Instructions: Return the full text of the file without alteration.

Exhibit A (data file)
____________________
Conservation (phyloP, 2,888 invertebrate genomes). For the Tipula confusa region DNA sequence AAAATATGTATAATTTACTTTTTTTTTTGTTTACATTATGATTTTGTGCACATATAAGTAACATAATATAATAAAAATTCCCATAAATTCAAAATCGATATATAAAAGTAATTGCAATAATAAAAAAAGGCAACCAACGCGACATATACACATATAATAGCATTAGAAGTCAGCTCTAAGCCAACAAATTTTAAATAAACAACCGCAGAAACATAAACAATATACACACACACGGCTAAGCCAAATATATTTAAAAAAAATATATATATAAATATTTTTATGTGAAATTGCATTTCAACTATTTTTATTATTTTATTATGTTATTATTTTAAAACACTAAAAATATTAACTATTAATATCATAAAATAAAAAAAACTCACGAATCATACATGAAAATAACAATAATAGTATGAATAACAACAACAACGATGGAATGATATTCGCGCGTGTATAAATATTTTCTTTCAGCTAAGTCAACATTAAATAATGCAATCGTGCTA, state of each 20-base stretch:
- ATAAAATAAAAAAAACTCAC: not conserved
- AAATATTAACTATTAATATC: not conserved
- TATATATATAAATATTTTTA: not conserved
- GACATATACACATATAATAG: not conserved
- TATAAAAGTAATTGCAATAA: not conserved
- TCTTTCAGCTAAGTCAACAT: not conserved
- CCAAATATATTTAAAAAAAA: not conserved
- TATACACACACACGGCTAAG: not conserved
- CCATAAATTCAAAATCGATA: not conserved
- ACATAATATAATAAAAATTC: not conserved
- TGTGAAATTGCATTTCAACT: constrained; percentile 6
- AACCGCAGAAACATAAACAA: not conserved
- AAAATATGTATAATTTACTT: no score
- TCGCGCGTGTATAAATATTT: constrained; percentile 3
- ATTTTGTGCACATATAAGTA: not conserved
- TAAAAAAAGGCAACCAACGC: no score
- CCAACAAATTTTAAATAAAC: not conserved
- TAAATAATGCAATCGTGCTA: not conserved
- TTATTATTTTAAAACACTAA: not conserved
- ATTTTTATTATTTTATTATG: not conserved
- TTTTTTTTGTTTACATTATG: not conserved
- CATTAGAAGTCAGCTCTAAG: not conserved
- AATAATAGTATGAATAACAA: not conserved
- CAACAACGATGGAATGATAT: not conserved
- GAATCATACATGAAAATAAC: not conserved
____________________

Conservation (phyloP, 2,888 invertebrate genomes). For the Tipula confusa region DNA sequence AAAATATGTATAATTTACTTTTTTTTTTGTTTACATTATGATTTTGTGCACATATAAGTAACATAATATAATAAAAATTCCCATAAATTCAAAATCGATATATAAAAGTAATTGCAATAATAAAAAAAGGCAACCAACGCGACATATACACATATAATAGCATTAGAAGTCAGCTCTAAGCCAACAAATTTTAAATAAACAACCGCAGAAACATAAACAATATACACACACACGGCTAAGCCAAATATATTTAAAAAAAATATATATATAAATATTTTTATGTGAAATTGCATTTCAACTATTTTTATTATTTTATTATGTTATTATTTTAAAACACTAAAAATATTAACTATTAATATCATAAAATAAAAAAAACTCACGAATCATACATGAAAATAACAATAATAGTATGAATAACAACAACAACGATGGAATGATATTCGCGCGTGTATAAATATTTTCTTTCAGCTAAGTCAACATTAAATAATGCAATCGTGCTA, state of each 20-base stretch:
- ATAAAATAAAAAAAACTCAC: not conserved
- AAATATTAACTATTAATATC: not conserved
- TATATATATAAATATTTTTA: not conserved
- GACATATACACATATAATAG: not conserved
- TATAAAAGTAATTGCAATAA: not conserved
- TCTTTCAGCTAAGTCAACAT: not conserved
- CCAAATATATTTAAAAAAAA: not conserved
- TATACACACACACGGCTAAG: not conserved
- CCATAAATTCAAAATCGATA: not conserved
- ACATAATATAATAAAAATTC: not conserved
- TGTGAAATTGCATTTCAACT: constrained; percentile 6
- AACCGCAGAAACATAAACAA: not conserved
- AAAATATGTATAATTTACTT: no score
- TCGCGCGTGTATAAATATTT: constrained; percentile 3
- ATTTTGTGCACATATAAGTA: not conserved
- TAAAAAAAGGCAACCAACGC: no score
- CCAACAAATTTTAAATAAAC: not conserved
- TAAATAATGCAATCGTGCTA: not conserved
- TTATTATTTTAAAACACTAA: not conserved
- ATTTTTATTATTTTATTATG: not conserved
- TTTTTTTTGTTTACATTATG: not conserved
- CATTAGAAGTCAGCTCTAAG: not conserved
- AATAATAGTATGAATAACAA: not conserved
- CAACAACGATGGAATGATAT: not conserved
- GAATCATACATGAAAATAAC: not conserved